Veterans Benefits Help Make College Education More Affordable

eBenefits.Va.Gov – If you have served your country in the United States military for any period more than 90 days of active duty, you are eligible to receive some sort of education benefits for your service. The new Post 9/11 GI Bill makes it possible for veterans to receive three different benefits to help defray costs of their college education.

Benefit Eligibility Percentages:

For those veterans that have met these active service requirement, they can receive the following percentage of the maximum benefits as outlined here:

  • 90 days to 179 days = 40 percent of benefit
  • 180 days to 364 days = 50 percent of benefits
  • 12 months to 18 months = 60 percent of benefits
  • 18 months to 24 months = 70 percent of benefits
  • 24 months to 30 months = 80 percent of benefits
  • 30 months to 36 months = 90 percent of benefits
  • Greater than 36 months = 100 percent of benefit

Tuition and Fees Benefit:

Based on your eligibility percentages above, the GI Bill will pay you up to the highest in-state tuition for a public school education in the state where you plan to attend college.

Example: If the maximum in-state tuition is $6,000 and your service was for 26 months (80 percent), you would receive up to $4,800 for tuition and fees.

Housing Allowance:

You would also qualify to receive a housing allowance on a monthly basis to help offset the cost of room and board or off campus housing. This amount is determined by the basic allowance for housing based on the zip code for the college that you plan to attend.

Example: If the monthly allowance for housing in your zip code is $950 and your service was for 19 months (70 percent), you would receive $665 per month to help offset housing. eBenefits.Va.Gov

Books and Supplies:

As for books and supplies, you can qualify for up to $1,000 annually to help pay for these expenses.

Example: If your service was for 4 months (40 percent) you would receive a check for $400 for books.


As you can see, the education benefits for veterans can add up quickly. There is also the possibility of transferring these benefits to your dependents if you do not plan to use them for yourself. You can find more information about this by visiting the Veterans Administration website or a local VA office.

If you would like to discover some additional strategies to help increase financial aid and reduce college costs, you can download your FREE College Cost Savings Kit by clicking here [http://www.CollegeEducationForLess.com/].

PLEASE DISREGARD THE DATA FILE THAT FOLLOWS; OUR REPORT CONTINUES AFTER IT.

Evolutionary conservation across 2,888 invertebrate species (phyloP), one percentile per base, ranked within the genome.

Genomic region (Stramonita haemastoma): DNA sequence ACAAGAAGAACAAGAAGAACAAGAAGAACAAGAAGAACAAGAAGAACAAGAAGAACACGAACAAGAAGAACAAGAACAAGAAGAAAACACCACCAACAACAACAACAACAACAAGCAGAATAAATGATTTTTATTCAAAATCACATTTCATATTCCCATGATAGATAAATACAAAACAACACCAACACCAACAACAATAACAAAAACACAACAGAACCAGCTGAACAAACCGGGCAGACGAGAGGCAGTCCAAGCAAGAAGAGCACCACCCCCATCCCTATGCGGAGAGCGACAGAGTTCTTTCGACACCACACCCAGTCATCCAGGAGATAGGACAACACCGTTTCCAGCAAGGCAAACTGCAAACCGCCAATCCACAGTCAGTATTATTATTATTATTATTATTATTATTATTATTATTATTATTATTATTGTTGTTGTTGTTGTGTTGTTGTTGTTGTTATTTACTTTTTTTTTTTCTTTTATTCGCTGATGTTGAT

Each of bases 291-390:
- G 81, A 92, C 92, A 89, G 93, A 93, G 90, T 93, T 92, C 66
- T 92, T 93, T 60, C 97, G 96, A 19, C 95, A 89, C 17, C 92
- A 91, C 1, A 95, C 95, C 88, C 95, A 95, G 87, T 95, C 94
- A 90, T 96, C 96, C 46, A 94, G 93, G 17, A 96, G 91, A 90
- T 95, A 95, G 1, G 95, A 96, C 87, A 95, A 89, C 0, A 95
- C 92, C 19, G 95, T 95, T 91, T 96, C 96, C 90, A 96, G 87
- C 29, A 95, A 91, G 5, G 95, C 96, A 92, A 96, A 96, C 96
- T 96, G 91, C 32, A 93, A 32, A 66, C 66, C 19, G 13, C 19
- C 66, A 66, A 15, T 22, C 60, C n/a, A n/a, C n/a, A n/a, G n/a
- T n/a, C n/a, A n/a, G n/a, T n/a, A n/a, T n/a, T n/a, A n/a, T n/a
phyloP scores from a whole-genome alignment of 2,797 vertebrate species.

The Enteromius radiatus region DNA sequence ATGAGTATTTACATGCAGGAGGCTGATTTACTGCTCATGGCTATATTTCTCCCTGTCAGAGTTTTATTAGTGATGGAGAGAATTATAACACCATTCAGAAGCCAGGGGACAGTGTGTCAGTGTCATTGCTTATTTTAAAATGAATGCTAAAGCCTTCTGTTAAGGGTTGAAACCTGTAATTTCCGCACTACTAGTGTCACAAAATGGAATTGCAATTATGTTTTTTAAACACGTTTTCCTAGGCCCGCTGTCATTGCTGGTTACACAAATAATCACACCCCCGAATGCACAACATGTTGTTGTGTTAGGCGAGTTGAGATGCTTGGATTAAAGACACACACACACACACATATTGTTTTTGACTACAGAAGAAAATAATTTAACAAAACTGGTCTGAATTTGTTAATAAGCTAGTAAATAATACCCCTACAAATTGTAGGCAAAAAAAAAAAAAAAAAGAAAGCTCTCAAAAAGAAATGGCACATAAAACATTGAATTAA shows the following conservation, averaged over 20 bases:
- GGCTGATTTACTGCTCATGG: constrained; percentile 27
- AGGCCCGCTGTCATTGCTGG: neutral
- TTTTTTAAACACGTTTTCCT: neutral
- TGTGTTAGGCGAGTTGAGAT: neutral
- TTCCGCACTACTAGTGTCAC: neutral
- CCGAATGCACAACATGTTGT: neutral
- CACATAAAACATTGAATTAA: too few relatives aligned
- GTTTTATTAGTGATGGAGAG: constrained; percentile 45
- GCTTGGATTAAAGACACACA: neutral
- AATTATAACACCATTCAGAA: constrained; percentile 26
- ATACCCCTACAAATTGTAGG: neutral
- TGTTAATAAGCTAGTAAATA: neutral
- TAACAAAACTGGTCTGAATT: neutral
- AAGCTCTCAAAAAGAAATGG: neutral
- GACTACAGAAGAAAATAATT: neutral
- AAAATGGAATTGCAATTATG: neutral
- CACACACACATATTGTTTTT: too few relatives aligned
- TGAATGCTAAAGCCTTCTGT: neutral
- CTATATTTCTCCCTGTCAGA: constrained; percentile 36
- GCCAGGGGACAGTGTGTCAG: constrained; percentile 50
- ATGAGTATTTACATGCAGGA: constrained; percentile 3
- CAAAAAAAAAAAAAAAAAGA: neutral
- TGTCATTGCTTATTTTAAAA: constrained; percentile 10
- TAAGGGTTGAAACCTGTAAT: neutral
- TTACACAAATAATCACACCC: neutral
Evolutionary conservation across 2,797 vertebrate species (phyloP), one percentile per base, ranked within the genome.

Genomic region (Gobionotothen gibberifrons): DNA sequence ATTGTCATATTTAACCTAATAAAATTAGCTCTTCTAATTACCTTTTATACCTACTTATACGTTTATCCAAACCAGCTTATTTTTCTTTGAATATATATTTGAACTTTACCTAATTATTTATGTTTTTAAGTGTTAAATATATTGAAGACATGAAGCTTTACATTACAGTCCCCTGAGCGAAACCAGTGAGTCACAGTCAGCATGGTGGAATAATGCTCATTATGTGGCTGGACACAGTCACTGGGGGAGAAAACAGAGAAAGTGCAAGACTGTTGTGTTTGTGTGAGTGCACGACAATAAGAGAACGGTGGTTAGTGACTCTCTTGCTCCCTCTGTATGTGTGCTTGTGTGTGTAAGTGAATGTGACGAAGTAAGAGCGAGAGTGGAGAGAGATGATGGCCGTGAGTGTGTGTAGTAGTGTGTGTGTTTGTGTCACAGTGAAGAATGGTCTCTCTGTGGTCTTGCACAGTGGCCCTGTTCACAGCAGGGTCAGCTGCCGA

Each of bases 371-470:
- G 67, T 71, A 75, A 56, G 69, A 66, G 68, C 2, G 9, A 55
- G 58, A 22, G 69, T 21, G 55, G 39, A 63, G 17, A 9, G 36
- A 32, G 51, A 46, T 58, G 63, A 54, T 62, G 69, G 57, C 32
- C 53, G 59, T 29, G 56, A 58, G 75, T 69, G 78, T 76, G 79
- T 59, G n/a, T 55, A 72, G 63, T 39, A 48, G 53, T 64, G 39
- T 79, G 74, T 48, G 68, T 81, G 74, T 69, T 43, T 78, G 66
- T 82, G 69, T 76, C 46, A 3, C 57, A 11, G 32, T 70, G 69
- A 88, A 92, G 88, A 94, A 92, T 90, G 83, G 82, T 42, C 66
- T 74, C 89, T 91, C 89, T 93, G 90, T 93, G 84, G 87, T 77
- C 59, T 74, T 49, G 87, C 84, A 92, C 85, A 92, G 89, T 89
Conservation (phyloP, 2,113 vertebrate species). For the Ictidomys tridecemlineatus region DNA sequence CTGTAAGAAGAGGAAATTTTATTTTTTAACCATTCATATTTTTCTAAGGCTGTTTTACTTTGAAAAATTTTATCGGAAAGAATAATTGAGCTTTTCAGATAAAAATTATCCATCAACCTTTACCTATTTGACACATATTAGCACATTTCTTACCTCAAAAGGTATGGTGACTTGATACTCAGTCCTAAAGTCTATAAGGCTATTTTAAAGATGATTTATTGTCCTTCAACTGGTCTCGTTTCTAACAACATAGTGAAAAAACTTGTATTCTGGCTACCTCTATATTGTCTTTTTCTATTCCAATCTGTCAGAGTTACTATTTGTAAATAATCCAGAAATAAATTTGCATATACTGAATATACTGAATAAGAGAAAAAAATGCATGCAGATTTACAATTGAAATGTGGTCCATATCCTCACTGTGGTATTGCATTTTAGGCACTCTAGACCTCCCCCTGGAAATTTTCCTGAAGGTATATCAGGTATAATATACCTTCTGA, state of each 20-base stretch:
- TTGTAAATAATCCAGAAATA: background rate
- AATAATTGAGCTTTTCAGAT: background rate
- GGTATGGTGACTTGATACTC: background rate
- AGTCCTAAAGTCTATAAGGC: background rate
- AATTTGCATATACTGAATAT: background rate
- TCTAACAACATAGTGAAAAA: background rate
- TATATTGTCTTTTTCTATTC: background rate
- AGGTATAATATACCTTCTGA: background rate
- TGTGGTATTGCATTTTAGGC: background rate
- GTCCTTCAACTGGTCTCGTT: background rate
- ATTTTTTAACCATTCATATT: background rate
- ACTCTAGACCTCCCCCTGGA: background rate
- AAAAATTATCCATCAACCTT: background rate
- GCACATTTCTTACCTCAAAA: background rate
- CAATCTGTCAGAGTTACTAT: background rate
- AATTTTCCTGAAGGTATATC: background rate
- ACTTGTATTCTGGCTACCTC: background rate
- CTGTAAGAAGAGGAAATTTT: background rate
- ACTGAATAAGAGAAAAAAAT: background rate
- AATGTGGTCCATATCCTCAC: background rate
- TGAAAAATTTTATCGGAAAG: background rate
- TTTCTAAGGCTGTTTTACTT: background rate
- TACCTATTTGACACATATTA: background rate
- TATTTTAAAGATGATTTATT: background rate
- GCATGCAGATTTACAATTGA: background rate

Please print this article and share it with your friends. You just might help them save hundreds, thousands and even tens of thousands off the high cost of a college education.

About the Author:

Keith Maderer is the father of five college age students, with three currently in college, and has been a financial, investment and tax adviser in Buffalo, New York since 1981. He is the author of “How To Get Your College Education For Less”. Available on Amazon.com – ISBN No: 978-1-4538-2053-7

To get your FREE College Cost Savings Kit, visit [http://www.CollegeEducationForLess.com/]

Asset Protection Trust in Veterans Benefits Planning

8eBenefits.VA.Gov – An Asset Protection Trust (“APT”) is an Intentionally Defective Grantor Trust. An Intentionally Defective Grantor Trust is a trust that treats the assets in the trust differently for income tax purposes than for estate tax and gift tax purposes. The veteran will be the grantor, but not a beneficiary. The trust utilizes Internal Revenue Code § 671-677 which afford differential tax treatment for income tax purposes.

For most veterans their major asset is their residence. As long as the veteran retains the home it is not part of his or her net worth for Veterans Administration (“VA”) eligibility purposes; it is a “non-countable resource.” However, if the veteran qualifies for the monthly pension benefit and later sells the home the proceeds will disqualify the veteran from receiving any further Veterans pension benefits – until the veteran spends down to an allowable asset level.